A new and final crop yield forecast was released yesterday (Oct 12, 2017) by USDA-NASS reporting an increase in corn yield at the state-level (+1 bushels per acre, averaging 134 bushels per acre) and also in the final statewide crop acreage (+200,000 acres, averaging 5.2 million acres total). Check out the full report published by USDA-NASS for further details.
In a previous Agronomy eUpdate article in Issue 653, “Forecasting 2017 Kansas corn yields” on September 29, 2017, a new yield forecast tool was discussed for Kansas corn. This tool is primarily based on real-time satellite data, historical yield data at county-level, and prediction of current geo-location of corn fields across the state (based on satellite data and a field survey of +500 field locations across the state). To obtain more information about the K-State “Yield Forecasting Tool” (YFT), visit the previous article referenced above. The primary steps for this tool, presented as a simplified approach, are highlighted in Figure 1.
Figure 1. Theoretical framework portraying the main steps involved in the development of forecasting corn yields for Kansas. Steps: 1- Data collection; 2- Building and validating yield forecasting models (YFM); 3- Building and validating land layer for corn 2017; and 4- validation of previous years. Infographic developed by Ignacio Ciampitti, Rai Schwalbert, and Luciana Nieto, K-State Research and Extension.
This corn yield forecast tool will be evolving in the coming months with the goal of providing producers reliable yield predictions for improving the decision-making process.
An updated corn yield forecast was obtained for Kansas via utilization of satellite imagery from planting until beginning of September for this current growing season. Based on the satellite yield model developed by our team, the state-level yield prediction is 134.1 bushels per acre, which is right on target to the yield prediction released by USDA-NASS (134 bushels per acre; link).
A new step on the Yield Forecast Tool
Since our last news release, several farmers were also asking about information related to statewide total corn production for the 2017 growing season. The main challenges on any crop production estimates are to adequately account for the number of acres across the state. In order to move forward with this step of the forecasting tool, models were developed to estimate the number of corn acres for past growing seasons and to compare those values with final corn acreage. A validation analysis was done to test the precision our models in predicting corn acreage relative to the final number reported by USDA-NASS in each growing season. For this purpose, four past growing seasons (2009, 2012, 2014, and 2016) were selected to forecast total production benchmarking these values against the final reports published by USDA-NASS. As reflected in Figure 2, forecasted total corn production was close (1.8% deviation from mean) relative to the final values.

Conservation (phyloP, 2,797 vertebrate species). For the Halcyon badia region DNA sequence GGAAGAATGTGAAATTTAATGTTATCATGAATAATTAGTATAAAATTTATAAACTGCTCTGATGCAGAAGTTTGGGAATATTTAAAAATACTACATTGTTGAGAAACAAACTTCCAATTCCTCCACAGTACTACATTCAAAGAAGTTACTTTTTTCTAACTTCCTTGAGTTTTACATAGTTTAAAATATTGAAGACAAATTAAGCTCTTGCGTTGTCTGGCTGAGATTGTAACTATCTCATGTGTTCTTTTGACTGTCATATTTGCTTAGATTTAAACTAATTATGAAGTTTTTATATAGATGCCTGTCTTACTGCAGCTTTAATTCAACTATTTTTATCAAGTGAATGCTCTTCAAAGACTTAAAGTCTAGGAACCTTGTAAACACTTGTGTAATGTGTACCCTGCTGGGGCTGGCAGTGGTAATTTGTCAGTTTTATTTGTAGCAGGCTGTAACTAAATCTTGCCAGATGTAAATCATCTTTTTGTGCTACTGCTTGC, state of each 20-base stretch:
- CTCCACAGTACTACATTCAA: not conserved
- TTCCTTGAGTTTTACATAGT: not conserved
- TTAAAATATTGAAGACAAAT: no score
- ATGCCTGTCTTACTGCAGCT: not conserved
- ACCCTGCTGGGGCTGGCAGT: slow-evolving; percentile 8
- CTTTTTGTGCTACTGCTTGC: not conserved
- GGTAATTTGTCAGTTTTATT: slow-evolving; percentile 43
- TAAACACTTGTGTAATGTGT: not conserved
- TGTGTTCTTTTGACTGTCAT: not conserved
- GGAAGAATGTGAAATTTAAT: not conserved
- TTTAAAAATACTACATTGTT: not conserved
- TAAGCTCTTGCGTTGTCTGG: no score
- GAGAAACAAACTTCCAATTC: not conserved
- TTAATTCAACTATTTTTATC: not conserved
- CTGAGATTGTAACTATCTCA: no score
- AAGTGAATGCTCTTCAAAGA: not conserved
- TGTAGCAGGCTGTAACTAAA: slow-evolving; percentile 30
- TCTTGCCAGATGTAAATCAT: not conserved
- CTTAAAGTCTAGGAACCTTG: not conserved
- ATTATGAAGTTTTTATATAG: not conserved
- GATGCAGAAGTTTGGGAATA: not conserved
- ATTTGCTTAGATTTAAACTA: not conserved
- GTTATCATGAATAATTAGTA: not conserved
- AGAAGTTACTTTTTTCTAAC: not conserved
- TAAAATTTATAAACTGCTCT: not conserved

Figure 2. Validation for total corn production estimated via the yield forecasting model and the final value reported by USDA-NASS in past growing seasons (2009, 2012, 2014, and 2016) for the state of Kansas.
Final Forecast Total Corn Production
Implementing the previous step, implying the estimation of the total number of corn acres, the forecasted yield production based on our model was 698 million of bushels, comparable to the final value released by USDA-NASS (October 2017) of 697 million of bushels (Figure 3).
Figure 3. Forecasting corn yields (left panel) and total production (right panel) derived from satellite data for the state of Kansas.
In summary, the Yield Forecasting Tool (YFT) predicted an average state yield value of 134.1 bushels per acre (including satellite imagery data until corn maturity) and a total production of 698 million bushels for corn for the state. The predicted values are in agreement with the latest forecast released yesterday by USDA-NASS (Oct 12, 2017) for the overall corn production in Kansas (Figure 3).
Stay tuned for further details coming out about the YFT as we continue to work on other components, such as early-season crop classification (related to remote sensing and satellite imagery data), to be integrated to these complex crop yield forecast models.
Ignacio A. Ciampitti, Crop Production and Cropping Systems Specialist
Rai Schwalbert, KSUCROPS Production, Dr. Ciampitti’s Lab
Luciana Nieto, KSUCROPS Production, Dr. Ciampitti’s Lab